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Plan B?

September 17, 2009

There’s a chap called David Victor, who literally wrote the book about the failure of the Kyoto Protocol. He’s just published an entirely sane and rational article about the “looming disaster” of Copenhagen (they’re rarer than rockinghorse shit.)

More than anything else so far published or publicised on this here site, this three page opinion piece in Nature is essential reading. Here are some choice bits…

In reality, no amount of hard work can meet the goal of producing a fully useful treaty in time for the conference in December. Working faster, in fact, would be counter-productive because slapdash fixes will make it harder to craft an effective, long-term strategy to slow global warming.

Rather than a mad sprint, success in Copenhagen hinges on crafting a more realistic plan B. Some negotiators are privately pondering the question of what to do if Copenhagen fails. Those debates must now happen in public starting in the upcoming meeting in Bangkok, Thailand while there is still time to sift the issues that can be settled by December from those that require a new strategy and more realistic deadlines at least two years away.

Plan B would include an immediate standby agreement on the small number of issues on which governments already largely agree and in which failure would be harmful. At the same time, it would lay the foundations for a new approach that would rely less on the sprawling, all- inclusive United Nations process.

And this:

Global warming is different because diplomats cant be so confident of what they can offer. Serious cuts in emissions require governments to adopt policy reforms that are costly and deeply intertwined with national and global economies. So much is at stake that negotiators cant be sure that domestic reactions will stay supportive, and what each government does hinges in part on what others are likely to implement. No country wants to be a sucker who bears the high cost of regulating emissions while their economic competitors run free .

And this

I call this lesson the big stapler strategy of international law. Facing impossible deadlines, diplomats promise only what they can surely deliver. In the tired waning hours at Copenhagen they will staple all those national promises into a grand-sounding global effort. The big stapler is attractive to diplomats, who abhor visible failures, but it is terrible news for global warming. When each nation looks at the issue from a narrow national perspective, it offers conservative pledges that do not sum to what is needed to protect the planet.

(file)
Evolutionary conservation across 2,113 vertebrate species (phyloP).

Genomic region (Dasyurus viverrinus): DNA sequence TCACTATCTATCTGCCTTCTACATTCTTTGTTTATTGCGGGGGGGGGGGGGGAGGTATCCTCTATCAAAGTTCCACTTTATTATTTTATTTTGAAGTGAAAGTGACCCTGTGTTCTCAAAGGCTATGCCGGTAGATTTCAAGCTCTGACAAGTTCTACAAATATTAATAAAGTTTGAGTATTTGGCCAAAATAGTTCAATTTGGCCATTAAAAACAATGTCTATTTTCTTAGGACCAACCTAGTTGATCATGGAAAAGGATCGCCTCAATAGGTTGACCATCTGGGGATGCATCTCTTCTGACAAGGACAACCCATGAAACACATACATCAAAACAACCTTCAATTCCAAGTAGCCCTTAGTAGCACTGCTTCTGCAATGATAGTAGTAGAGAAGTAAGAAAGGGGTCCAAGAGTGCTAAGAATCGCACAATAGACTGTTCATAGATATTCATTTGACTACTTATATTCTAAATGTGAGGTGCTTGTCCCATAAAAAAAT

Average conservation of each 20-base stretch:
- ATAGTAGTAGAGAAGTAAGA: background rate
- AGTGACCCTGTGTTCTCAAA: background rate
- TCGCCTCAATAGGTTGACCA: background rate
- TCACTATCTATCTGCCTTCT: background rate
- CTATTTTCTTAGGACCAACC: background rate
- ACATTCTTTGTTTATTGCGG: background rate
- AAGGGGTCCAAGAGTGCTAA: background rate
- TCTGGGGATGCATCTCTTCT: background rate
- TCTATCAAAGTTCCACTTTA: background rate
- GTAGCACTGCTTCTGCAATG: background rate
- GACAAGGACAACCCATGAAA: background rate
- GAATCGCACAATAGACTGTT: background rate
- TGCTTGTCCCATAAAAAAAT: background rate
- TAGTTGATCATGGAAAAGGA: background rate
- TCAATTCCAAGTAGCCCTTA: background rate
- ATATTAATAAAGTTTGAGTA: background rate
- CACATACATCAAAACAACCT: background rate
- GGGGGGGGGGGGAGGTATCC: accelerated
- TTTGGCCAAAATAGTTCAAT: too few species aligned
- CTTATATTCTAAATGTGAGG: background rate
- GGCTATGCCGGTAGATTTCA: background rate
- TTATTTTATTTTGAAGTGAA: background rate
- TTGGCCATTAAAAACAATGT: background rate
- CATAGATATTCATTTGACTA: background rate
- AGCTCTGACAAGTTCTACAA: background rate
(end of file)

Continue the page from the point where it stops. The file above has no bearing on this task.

Yeah, I know a local authority or two that be overly- fond of the “big stapler strategy” themselves…

The global trade talks that began in the mid-1980s took eight years, engaged 123 countries and nearly collapsed. The current Doha round of talks involves more than 150 countries with a sprawling agenda packed with issues that are nearly impossible to resolve. Doha has become a legal zombie that neither succeeds nor dies.

The UN climate talks will suffer the same fate unless the parties learn from it: even as the global trade agenda has stalled, governments have made significant progress in smaller forums in which it is easier to craft complex agreements, and even through unilateral actions that spur better global efforts, such as India’s recent unilateral decision to cut tariffs. Purists lambast these clubs and special deals because they are not universal, but they are the only practical way to manage such complex problems. Global talks still have a part to play, but they are no longer the engine of trade liberalization.

You can discuss it here, on Climate Feedbacks, the spiffing Nature blog…


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